Individual, media and civic freedom has been subordinated to the power and authority of Gen. Buhari and his security agencies. There is a name for this: fascism! Under the current regime, we have seen the invasion of the National Assembly by the SSS. We have witnessed flagrant abuse of due process, the desecration of our courts and the strangulation of the judiciary by the same SSS. Now, they have descended on the last bastion of our democracy: the media and civil society.
As pro-democracy and civil society organizations, journalists, civic activists, etc., gather in Lagos on Tuesday, December 17, for this year’s pro-democracy conference, they need to pay close attention to the theme of the conference, “reviving popular action for democracy and freedom in Nigeria.” Nigeria returned to “democracy” in 1999. Twenty years after, the country is still fighting for its rulers to keep faith with the fundamental tenets of democratic governance. Every day, reactionary forces continue to undermine our hard-won victories; they constantly chip away at the prospect of an egalitarian society; they scorn the need for a robust media and civic space and social progress.
What this tells us is that as citizens, we must, as the late great pan-Africanist, Tajudeen Abdul-Raheem, admonished, “organize rather than agonize.” We have travelled this road before and no matter how hard they try, this is one battle Gen. Buhari and those who seek to steal our freedoms can’t win.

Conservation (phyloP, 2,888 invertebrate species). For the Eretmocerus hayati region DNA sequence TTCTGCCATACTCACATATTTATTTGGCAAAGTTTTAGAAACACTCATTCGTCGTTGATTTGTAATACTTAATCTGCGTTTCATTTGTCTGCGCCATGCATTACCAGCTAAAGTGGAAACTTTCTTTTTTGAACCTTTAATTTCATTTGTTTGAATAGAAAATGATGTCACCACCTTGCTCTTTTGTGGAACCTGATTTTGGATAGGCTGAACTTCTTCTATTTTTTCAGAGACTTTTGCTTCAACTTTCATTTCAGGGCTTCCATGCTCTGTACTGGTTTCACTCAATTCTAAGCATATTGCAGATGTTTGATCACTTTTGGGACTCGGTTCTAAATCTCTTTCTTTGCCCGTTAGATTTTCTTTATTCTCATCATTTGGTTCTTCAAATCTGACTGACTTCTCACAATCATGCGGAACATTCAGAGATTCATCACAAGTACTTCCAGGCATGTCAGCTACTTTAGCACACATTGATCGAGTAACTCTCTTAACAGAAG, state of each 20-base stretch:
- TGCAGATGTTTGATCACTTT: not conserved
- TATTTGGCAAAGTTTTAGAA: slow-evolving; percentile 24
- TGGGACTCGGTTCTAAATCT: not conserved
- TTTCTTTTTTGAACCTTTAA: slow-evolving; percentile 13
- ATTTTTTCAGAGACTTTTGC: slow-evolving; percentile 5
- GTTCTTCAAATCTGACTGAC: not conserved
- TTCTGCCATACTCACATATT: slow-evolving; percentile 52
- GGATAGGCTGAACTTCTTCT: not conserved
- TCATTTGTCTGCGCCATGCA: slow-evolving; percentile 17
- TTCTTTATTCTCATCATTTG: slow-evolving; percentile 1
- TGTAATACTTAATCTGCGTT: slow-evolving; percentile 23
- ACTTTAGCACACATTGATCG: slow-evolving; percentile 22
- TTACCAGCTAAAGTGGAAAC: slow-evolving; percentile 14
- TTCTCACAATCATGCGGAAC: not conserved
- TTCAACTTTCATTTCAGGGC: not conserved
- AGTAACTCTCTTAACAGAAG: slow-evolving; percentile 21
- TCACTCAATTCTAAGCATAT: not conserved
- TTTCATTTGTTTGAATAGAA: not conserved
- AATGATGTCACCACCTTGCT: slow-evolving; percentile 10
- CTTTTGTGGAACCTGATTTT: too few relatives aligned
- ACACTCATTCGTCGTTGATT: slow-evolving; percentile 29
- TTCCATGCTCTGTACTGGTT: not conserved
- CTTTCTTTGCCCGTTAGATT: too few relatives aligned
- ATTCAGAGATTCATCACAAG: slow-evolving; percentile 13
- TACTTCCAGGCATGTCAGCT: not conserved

We stand in solidarity with all prisoners of conscience in Nigeria: Omoyele Sowore, Olawale Bakare, Agba Jalingo and other journalists and civic activists in prisons across the country and call for their immediate and unconditional release. That is the only way to restore the democratic credentials of the Buhari regime.
*Onumah is author of We Are All Biafrans: A Participant-Observer’s Interventions in a Country Sleepwalking to Disaster.
Equatorial Guinea Expects Major Oil & Gas Investments in 2020
December 17, 2019 | 0 Comments
The country estimates $1.2 billion in investments and a contingent forecast of $273 million into its hydrocarbon sector in 2020
MALABO, Equatorial Guinea, December 16, 2019/ — The Ministry of Mines and Hydrocarbons has concluded its work program and budget meeting evaluations after technical negotiations with oil and gas companies; The country estimates $1.2 billion in investments and a contingent forecast of $273 million into its hydrocarbon sector in 2020; The country is actively pursuing international investors in an effort to increase exploration activity and boost its oil and gas sector.